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Grand Canyon's extreme elevation changes and dramatic topography produce a range of climates, creating homes for a surprisingly rich diversity of living things. These organisms' interactions with and adaptations to this rugged environment define Grand Canyon's ecology.
Trail descriptions (written in red) help you find where different plants first start to appear. You will not only identify common plants, but also learn interesting facts about each. Includes plant checklist.
Civilian Conservation Corps Walking Tour
(1.15 MB PDF file)
During the 1930's severe economic depression challenged the confidence of the people of the United States. One in four people was unemployed. Many were homeless. The Civilian Conservation Corps was created in 1933 to put young men to work on worthwhile projects. At Grand Canyon the CCC built roads, trails, walls, shelters and much of the infrastructure that still is in use today.
The walking tour travels a circular route in the Historic District of Grand Canyon Village of approximately 1.5 miles (2.4 km), although you can begin at any point and walk as much of the loop as you wish.
From ancient nomadic hunters to today's visitors, human experience has shaped Desert View's cultural landscape.
A short ¼-mile (½-km) walk leads from the parking area, past historic buildings, to the rim. From Desert View Point you can see the Colorado River make a big bend to the west. Climb the stairs to the top of the watchtower for outstanding views of the canyon.
Welcome to Tusayan Pueblo Ruin at Desert View. (South Rim) People have lived on the Colorado Plateau for thousands of years. The Paleo-Indians, nomadic hunter/gatherers who lived here 5,000-10,000 years ago, left the earliest evidence. With the introduction of agriculture about 2000 years ago, villages (pueblos) like this one developed.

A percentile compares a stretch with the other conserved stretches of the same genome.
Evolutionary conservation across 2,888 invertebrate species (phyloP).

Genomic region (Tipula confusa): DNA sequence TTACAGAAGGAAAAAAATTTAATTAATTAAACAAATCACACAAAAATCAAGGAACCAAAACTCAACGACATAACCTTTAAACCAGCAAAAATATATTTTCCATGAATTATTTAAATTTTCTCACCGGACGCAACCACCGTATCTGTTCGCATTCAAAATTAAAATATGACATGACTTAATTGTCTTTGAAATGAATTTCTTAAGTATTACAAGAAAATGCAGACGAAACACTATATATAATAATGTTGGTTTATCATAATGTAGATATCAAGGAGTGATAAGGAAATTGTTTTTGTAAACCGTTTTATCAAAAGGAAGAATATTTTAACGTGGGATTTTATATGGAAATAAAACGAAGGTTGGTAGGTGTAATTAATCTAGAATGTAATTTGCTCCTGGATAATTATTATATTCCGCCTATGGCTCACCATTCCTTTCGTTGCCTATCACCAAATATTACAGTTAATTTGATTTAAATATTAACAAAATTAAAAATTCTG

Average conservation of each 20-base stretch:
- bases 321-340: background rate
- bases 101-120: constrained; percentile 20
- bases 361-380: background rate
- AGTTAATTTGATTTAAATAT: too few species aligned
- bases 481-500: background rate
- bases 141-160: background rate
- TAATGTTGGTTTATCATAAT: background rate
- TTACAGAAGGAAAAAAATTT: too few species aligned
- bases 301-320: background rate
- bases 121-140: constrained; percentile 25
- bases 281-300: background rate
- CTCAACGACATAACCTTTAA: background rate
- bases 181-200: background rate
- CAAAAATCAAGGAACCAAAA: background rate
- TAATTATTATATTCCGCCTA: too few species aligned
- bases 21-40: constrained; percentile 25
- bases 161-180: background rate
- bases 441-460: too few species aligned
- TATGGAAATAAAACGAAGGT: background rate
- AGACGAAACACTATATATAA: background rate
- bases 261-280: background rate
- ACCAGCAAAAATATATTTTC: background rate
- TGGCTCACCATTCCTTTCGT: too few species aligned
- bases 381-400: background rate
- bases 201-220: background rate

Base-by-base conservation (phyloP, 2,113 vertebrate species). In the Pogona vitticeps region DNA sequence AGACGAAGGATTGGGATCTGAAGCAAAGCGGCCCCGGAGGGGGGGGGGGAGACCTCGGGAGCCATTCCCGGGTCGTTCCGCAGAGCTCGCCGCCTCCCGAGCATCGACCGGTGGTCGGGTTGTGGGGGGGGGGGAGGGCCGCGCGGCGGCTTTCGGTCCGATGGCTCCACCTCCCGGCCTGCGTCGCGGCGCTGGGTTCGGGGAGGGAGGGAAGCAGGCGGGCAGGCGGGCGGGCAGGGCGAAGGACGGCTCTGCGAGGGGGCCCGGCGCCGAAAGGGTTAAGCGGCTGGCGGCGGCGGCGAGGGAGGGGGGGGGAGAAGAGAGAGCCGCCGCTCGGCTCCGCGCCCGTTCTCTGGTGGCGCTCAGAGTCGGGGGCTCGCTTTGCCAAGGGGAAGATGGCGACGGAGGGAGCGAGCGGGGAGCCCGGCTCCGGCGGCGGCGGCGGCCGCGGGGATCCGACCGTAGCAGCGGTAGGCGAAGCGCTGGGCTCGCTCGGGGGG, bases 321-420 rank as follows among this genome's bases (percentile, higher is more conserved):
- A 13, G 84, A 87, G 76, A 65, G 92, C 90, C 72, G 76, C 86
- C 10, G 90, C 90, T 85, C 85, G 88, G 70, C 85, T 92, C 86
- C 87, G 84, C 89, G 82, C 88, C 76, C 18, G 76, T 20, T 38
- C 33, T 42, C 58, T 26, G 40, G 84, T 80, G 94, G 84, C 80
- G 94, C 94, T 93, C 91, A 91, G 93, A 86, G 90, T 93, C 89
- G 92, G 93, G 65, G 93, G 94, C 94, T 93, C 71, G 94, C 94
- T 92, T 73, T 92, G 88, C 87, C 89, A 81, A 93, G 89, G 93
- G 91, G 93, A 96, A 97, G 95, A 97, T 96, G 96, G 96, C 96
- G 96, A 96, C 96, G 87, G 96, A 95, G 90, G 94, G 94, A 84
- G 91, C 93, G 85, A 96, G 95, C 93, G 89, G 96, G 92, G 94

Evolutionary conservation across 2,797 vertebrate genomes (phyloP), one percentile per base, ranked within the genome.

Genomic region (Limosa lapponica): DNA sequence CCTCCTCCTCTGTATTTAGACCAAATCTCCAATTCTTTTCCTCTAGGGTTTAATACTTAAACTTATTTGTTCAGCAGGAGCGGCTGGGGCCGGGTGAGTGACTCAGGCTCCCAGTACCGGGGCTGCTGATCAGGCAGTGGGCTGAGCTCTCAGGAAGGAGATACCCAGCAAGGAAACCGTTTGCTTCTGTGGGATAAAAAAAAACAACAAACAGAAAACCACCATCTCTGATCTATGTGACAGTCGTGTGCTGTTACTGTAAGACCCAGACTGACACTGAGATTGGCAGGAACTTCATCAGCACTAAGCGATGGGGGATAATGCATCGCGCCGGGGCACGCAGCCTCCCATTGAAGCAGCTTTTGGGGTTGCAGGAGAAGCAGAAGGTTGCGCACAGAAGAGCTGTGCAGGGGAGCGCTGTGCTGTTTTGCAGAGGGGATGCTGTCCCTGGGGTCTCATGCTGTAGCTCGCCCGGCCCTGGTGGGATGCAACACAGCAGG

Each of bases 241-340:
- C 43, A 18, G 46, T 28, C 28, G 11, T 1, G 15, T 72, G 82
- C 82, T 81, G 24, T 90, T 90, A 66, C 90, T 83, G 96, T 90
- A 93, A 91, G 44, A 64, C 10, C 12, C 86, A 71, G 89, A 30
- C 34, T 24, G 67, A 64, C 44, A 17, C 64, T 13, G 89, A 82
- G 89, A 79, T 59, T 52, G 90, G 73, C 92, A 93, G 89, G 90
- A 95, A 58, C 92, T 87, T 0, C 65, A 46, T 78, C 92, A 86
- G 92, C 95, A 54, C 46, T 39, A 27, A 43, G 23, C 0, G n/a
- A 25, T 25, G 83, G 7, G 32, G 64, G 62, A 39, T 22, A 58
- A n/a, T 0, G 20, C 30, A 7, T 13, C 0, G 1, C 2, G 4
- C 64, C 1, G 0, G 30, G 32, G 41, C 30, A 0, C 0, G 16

This trail guide is used by Colorado River boating parties during visits to Unkar Delta, once the home of prehistoric peoples. The trail is a 0.8 mile loop, over alluvial terraces and drainages. Allow approximately forty-five minutes, round-trip. This trail system permits visitation while protecting the fragile desert environment and prehistoric remains.
Arrival at Bright Angel Point by the Grand Canyon Lodge on the North Rim places you on the edge of a vastness of scenery, time, and opportunity. The view confirms the tremendous uplift that has occurred, leaving the canyon's North Rim 1,000 feet/300 meters higher than the South Rim. Walk slowly and pace yourself; Bright Angel Point is 8,148 feet/2,484 meters above sea level (5,780 feet/1,762 meters above the Colorado River)
The Widforss Trail starting from the North Rim Village, follows the canyon rim for approximately 2 1/2 miles/ 4 kilometers then heads into the forest to emerge at Widforss Point - a distance of 5 miles/ 8 kilometers one way (10 miles/ 16 kilometers round trip). The entire round trip takes most people 4 to 5 hours. There are no restrooms or drinking water along the trail.
Nine hundred years ago, people were living on the North Rim at Walhalla Glades. The site was a summer home for families for over 100 years. Walhalla Plateau is "peninsula" surrounded on three sides by the
Grand Canyon. The elevation in this area is a bit lower than most of the North Rim of Grand Canyon, and updrafts of warm air from the inner canyon allow the winter snows to melt early, making Walhalla a favorable place for ancestral people to farm.